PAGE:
As seen in the figure, each tubular element 32 connected to the double-socket element 16 may tilt freely to any angle up to 25 degrees relative to the axis AA of double-socket joint element 16. Thus each joint element 16 provides a total of 50 degrees of flex in any direction. In FIG. 2 there is shown 30° of flex.
FIG. 3 illustrates a tubular element 36 for use in an armor system for ballistic protection of a flexible conduit 38.
Tubular element 36 comprises three layers.
An outer layer 40 is made of a hard, tough grade of steel alloy. Suitable candidate steels are those combining a Brinell hardness of over 200 with elongation in 2 in. of over 26%. One such steel is UNS G10400 drawn at 1000 degrees F. or SAE 4140 which will be heat treated (quenched and tempered) to more than 50° C.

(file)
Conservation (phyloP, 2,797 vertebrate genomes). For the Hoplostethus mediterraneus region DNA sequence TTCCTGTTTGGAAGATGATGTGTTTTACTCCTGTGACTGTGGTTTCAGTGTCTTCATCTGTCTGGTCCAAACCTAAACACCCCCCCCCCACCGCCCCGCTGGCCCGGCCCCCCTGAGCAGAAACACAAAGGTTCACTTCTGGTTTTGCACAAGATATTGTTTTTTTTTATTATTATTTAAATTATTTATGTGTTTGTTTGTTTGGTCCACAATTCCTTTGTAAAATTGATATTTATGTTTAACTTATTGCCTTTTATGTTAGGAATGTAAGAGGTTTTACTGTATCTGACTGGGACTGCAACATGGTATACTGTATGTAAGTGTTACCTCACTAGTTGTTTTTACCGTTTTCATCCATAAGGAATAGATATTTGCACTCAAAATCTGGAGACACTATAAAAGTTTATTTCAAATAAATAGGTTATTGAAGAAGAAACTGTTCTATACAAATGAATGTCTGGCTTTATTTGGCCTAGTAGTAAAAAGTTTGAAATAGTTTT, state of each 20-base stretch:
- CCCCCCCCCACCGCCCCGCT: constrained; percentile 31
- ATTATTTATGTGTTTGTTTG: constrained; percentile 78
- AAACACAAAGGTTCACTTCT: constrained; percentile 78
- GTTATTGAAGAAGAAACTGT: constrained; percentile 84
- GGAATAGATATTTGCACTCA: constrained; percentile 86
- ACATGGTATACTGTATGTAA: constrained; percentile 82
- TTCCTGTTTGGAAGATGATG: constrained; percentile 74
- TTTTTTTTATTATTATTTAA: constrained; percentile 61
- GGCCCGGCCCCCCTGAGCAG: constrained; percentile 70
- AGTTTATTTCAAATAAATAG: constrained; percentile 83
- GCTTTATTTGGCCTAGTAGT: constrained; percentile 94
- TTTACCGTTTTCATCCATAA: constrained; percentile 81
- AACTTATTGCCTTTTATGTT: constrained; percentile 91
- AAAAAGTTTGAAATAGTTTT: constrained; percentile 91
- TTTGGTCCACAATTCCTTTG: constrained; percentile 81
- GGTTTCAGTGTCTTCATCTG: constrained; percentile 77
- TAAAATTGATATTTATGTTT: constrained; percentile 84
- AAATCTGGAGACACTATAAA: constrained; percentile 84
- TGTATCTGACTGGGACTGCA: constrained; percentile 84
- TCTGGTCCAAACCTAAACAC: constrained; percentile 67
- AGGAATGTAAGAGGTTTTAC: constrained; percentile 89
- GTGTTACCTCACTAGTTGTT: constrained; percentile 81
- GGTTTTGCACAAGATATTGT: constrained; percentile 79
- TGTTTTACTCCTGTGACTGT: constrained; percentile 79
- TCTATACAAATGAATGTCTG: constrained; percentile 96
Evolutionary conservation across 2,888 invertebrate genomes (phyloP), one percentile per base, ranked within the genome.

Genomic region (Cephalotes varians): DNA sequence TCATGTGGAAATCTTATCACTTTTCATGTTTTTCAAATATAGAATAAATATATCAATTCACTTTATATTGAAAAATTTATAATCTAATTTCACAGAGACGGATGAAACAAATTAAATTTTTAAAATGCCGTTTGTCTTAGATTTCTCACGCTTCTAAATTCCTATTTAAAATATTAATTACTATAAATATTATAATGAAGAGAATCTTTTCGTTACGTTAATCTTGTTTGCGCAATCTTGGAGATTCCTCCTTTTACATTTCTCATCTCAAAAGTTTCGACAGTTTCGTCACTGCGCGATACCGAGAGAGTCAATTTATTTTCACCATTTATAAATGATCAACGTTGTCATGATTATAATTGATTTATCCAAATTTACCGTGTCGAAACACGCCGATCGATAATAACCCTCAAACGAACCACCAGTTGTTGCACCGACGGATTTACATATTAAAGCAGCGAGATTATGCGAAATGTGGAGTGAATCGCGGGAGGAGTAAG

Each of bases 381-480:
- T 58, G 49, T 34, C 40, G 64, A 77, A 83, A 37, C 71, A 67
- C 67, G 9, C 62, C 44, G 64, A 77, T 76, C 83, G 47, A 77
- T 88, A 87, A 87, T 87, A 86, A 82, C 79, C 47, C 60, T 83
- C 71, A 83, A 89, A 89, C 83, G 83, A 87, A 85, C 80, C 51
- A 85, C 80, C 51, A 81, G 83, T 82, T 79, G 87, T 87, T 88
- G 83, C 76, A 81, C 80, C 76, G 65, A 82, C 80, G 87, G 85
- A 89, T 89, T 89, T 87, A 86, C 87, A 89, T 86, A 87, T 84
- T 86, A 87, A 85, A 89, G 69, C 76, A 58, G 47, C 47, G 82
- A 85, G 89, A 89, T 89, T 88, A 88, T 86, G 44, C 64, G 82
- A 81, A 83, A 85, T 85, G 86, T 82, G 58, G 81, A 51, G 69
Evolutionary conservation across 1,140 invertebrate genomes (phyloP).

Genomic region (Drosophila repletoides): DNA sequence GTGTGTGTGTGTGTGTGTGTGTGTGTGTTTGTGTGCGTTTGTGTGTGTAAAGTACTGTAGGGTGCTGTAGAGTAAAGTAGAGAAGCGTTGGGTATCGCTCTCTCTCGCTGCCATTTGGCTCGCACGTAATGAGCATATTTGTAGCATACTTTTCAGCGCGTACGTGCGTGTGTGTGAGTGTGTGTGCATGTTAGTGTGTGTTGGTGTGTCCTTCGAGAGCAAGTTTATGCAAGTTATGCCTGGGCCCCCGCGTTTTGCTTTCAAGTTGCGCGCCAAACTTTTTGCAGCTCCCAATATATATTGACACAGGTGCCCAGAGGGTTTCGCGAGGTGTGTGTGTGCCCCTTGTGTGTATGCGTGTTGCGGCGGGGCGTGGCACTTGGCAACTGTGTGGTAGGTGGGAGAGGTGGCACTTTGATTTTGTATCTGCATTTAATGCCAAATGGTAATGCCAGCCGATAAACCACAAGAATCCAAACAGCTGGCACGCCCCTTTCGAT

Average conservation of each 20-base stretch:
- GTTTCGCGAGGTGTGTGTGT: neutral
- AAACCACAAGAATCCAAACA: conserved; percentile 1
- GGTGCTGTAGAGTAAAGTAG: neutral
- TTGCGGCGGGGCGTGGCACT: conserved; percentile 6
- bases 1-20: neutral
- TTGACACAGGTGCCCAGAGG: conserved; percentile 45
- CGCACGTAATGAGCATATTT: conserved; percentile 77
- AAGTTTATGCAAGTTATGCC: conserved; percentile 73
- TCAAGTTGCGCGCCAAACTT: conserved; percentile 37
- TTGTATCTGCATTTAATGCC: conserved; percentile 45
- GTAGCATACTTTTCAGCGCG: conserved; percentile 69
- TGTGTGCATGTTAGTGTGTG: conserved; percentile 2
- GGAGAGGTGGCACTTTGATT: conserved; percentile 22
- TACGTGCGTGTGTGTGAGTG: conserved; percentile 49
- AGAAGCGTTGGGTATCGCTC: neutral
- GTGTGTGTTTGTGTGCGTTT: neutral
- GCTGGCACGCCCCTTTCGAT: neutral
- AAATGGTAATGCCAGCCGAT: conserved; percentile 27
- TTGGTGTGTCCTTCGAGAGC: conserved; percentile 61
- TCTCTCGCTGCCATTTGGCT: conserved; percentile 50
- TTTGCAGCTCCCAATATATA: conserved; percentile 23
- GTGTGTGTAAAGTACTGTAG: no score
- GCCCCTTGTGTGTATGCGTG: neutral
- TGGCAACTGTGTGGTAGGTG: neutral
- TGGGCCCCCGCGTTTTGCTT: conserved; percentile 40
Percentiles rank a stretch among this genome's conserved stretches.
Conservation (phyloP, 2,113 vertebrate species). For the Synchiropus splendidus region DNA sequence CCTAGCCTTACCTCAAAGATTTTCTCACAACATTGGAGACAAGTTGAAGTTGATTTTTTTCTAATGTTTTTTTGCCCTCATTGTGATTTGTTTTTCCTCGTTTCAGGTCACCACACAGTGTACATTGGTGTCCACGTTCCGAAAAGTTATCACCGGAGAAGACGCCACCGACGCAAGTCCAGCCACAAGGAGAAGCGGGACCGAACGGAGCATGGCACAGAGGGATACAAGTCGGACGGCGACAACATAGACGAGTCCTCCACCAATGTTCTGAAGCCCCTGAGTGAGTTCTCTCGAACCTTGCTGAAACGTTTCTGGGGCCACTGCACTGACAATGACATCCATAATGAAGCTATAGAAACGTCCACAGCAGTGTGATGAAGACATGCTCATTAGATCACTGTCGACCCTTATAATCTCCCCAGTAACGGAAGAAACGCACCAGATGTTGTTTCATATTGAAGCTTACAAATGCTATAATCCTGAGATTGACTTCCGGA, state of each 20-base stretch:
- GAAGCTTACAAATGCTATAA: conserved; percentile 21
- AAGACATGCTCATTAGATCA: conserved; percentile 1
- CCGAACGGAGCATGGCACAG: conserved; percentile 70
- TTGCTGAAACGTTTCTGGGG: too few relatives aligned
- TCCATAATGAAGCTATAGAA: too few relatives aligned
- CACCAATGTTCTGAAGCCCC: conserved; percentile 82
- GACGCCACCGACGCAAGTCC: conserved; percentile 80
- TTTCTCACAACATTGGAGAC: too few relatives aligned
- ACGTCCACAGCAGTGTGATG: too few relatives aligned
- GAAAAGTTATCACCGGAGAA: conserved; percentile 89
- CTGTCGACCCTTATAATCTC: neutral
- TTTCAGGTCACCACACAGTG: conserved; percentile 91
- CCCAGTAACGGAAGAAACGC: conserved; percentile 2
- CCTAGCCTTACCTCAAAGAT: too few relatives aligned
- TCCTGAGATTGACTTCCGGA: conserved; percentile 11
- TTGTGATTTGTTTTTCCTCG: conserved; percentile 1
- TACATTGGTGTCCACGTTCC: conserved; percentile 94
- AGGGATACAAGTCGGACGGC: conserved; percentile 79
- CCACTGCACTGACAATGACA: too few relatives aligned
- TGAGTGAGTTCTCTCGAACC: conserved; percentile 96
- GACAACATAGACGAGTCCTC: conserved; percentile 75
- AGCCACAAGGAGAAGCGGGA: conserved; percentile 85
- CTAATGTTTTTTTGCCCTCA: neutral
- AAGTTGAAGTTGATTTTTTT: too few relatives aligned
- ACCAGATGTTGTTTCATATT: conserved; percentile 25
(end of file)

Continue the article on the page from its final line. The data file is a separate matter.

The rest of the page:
A middle layer comprises high strength fibers 44 held in a polymeric binder. Preferably the high strength fibers 44 are glass fibers.
An inner layer 46 comprises a ductile metal tube, suitably made of aluminium alloy. The inner layer 46 is intended to absorb sharp edges of a damaged outer layer 40 and prevent sharp edges therefrom penetrating the conduit by controlling the inner trauma or bulge shape.
A preferred arrangement is to have the fibers 44 wound on the inner layer 46 tube, an adhesive 42 being used to attach the outer layer 40 to fibers 44, which fibers 44 are in turn attached to inner layer 46 by adhesive 48.
An armor system which includes tubular elements made according to the present embodiment, for ballistic protection of a 38 mm flexible conduit was tested to resist penetration by AK47 rifle ammunition of any type (including AP), fired at a 10 meter range. The armor system weighed 17 kg per meter length. Thickness of the outer steel sleeve was 10 mm.
Conduits of the same diameter have been protected against 0.3 AP M2 fire at 10 meter range by an armor system weighing 21 kg per meter length.